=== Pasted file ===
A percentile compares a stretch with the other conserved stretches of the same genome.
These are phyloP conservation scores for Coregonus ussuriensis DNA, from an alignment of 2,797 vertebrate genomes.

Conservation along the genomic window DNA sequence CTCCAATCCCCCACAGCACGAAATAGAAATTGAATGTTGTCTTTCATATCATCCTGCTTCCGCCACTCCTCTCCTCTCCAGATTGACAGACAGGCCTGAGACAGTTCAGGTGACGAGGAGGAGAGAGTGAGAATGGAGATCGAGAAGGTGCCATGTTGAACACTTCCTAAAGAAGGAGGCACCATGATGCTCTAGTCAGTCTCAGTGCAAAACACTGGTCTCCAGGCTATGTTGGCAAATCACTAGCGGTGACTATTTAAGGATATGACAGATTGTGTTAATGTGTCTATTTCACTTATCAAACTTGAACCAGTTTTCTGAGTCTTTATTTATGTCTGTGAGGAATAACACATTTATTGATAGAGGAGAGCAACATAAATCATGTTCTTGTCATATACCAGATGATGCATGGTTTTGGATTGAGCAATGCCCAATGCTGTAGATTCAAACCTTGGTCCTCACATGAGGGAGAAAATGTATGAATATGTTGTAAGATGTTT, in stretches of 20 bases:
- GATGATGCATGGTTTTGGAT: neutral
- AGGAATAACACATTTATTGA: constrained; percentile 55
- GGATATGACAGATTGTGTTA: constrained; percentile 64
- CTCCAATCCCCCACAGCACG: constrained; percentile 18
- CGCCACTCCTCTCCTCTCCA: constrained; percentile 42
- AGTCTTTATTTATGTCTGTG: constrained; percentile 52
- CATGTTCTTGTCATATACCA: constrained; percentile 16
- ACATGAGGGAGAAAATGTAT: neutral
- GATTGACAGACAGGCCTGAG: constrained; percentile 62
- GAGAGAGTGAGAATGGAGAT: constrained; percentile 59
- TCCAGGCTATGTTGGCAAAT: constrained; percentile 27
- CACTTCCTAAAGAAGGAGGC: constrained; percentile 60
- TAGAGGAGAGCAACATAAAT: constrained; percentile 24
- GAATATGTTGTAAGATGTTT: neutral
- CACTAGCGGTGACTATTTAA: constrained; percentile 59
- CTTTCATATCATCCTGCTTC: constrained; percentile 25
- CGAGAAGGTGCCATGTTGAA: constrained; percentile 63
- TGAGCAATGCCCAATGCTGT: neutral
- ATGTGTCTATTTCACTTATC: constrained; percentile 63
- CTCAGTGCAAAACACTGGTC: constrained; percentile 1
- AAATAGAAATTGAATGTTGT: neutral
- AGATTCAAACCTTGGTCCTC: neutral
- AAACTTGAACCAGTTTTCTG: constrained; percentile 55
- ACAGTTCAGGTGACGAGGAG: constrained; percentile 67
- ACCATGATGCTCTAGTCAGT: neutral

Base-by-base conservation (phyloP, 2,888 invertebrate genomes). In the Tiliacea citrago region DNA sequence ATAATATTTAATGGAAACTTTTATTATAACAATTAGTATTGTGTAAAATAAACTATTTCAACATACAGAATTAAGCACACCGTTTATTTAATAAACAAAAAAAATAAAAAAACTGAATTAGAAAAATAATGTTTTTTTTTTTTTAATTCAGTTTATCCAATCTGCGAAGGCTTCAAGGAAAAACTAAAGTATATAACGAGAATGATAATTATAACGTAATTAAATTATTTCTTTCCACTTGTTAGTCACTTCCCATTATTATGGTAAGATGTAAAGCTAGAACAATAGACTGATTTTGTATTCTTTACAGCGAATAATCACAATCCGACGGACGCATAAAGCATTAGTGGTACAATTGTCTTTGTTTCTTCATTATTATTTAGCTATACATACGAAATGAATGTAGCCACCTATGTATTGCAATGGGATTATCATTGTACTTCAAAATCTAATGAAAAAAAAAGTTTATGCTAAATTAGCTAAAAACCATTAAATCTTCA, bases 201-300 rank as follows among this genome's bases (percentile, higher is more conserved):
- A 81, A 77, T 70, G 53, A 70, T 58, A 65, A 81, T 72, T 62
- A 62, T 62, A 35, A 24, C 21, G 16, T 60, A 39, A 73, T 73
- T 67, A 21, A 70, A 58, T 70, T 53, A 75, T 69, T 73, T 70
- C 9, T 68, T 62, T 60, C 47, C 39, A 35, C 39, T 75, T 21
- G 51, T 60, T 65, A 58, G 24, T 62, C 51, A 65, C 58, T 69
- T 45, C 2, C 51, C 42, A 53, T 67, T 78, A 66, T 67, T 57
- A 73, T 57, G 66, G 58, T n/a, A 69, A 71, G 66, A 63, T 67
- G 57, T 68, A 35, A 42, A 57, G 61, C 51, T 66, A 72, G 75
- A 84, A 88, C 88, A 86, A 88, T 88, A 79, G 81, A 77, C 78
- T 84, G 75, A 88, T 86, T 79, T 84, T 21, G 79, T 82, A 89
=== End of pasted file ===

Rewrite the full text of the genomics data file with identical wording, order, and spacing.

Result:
A percentile compares a stretch with the other conserved stretches of the same genome.
These are phyloP conservation scores for Coregonus ussuriensis DNA, from an alignment of 2,797 vertebrate genomes.

Conservation along the genomic window DNA sequence CTCCAATCCCCCACAGCACGAAATAGAAATTGAATGTTGTCTTTCATATCATCCTGCTTCCGCCACTCCTCTCCTCTCCAGATTGACAGACAGGCCTGAGACAGTTCAGGTGACGAGGAGGAGAGAGTGAGAATGGAGATCGAGAAGGTGCCATGTTGAACACTTCCTAAAGAAGGAGGCACCATGATGCTCTAGTCAGTCTCAGTGCAAAACACTGGTCTCCAGGCTATGTTGGCAAATCACTAGCGGTGACTATTTAAGGATATGACAGATTGTGTTAATGTGTCTATTTCACTTATCAAACTTGAACCAGTTTTCTGAGTCTTTATTTATGTCTGTGAGGAATAACACATTTATTGATAGAGGAGAGCAACATAAATCATGTTCTTGTCATATACCAGATGATGCATGGTTTTGGATTGAGCAATGCCCAATGCTGTAGATTCAAACCTTGGTCCTCACATGAGGGAGAAAATGTATGAATATGTTGTAAGATGTTT, in stretches of 20 bases:
- GATGATGCATGGTTTTGGAT: neutral
- AGGAATAACACATTTATTGA: constrained; percentile 55
- GGATATGACAGATTGTGTTA: constrained; percentile 64
- CTCCAATCCCCCACAGCACG: constrained; percentile 18
- CGCCACTCCTCTCCTCTCCA: constrained; percentile 42
- AGTCTTTATTTATGTCTGTG: constrained; percentile 52
- CATGTTCTTGTCATATACCA: constrained; percentile 16
- ACATGAGGGAGAAAATGTAT: neutral
- GATTGACAGACAGGCCTGAG: constrained; percentile 62
- GAGAGAGTGAGAATGGAGAT: constrained; percentile 59
- TCCAGGCTATGTTGGCAAAT: constrained; percentile 27
- CACTTCCTAAAGAAGGAGGC: constrained; percentile 60
- TAGAGGAGAGCAACATAAAT: constrained; percentile 24
- GAATATGTTGTAAGATGTTT: neutral
- CACTAGCGGTGACTATTTAA: constrained; percentile 59
- CTTTCATATCATCCTGCTTC: constrained; percentile 25
- CGAGAAGGTGCCATGTTGAA: constrained; percentile 63
- TGAGCAATGCCCAATGCTGT: neutral
- ATGTGTCTATTTCACTTATC: constrained; percentile 63
- CTCAGTGCAAAACACTGGTC: constrained; percentile 1
- AAATAGAAATTGAATGTTGT: neutral
- AGATTCAAACCTTGGTCCTC: neutral
- AAACTTGAACCAGTTTTCTG: constrained; percentile 55
- ACAGTTCAGGTGACGAGGAG: constrained; percentile 67
- ACCATGATGCTCTAGTCAGT: neutral

Base-by-base conservation (phyloP, 2,888 invertebrate genomes). In the Tiliacea citrago region DNA sequence ATAATATTTAATGGAAACTTTTATTATAACAATTAGTATTGTGTAAAATAAACTATTTCAACATACAGAATTAAGCACACCGTTTATTTAATAAACAAAAAAAATAAAAAAACTGAATTAGAAAAATAATGTTTTTTTTTTTTTAATTCAGTTTATCCAATCTGCGAAGGCTTCAAGGAAAAACTAAAGTATATAACGAGAATGATAATTATAACGTAATTAAATTATTTCTTTCCACTTGTTAGTCACTTCCCATTATTATGGTAAGATGTAAAGCTAGAACAATAGACTGATTTTGTATTCTTTACAGCGAATAATCACAATCCGACGGACGCATAAAGCATTAGTGGTACAATTGTCTTTGTTTCTTCATTATTATTTAGCTATACATACGAAATGAATGTAGCCACCTATGTATTGCAATGGGATTATCATTGTACTTCAAAATCTAATGAAAAAAAAAGTTTATGCTAAATTAGCTAAAAACCATTAAATCTTCA, bases 201-300 rank as follows among this genome's bases (percentile, higher is more conserved):
- A 81, A 77, T 70, G 53, A 70, T 58, A 65, A 81, T 72, T 62
- A 62, T 62, A 35, A 24, C 21, G 16, T 60, A 39, A 73, T 73
- T 67, A 21, A 70, A 58, T 70, T 53, A 75, T 69, T 73, T 70
- C 9, T 68, T 62, T 60, C 47, C 39, A 35, C 39, T 75, T 21
- G 51, T 60, T 65, A 58, G 24, T 62, C 51, A 65, C 58, T 69
- T 45, C 2, C 51, C 42, A 53, T 67, T 78, A 66, T 67, T 57
- A 73, T 57, G 66, G 58, T n/a, A 69, A 71, G 66, A 63, T 67
- G 57, T 68, A 35, A 42, A 57, G 61, C 51, T 66, A 72, G 75
- A 84, A 88, C 88, A 86, A 88, T 88, A 79, G 81, A 77, C 78
- T 84, G 75, A 88, T 86, T 79, T 84, T 21, G 79, T 82, A 89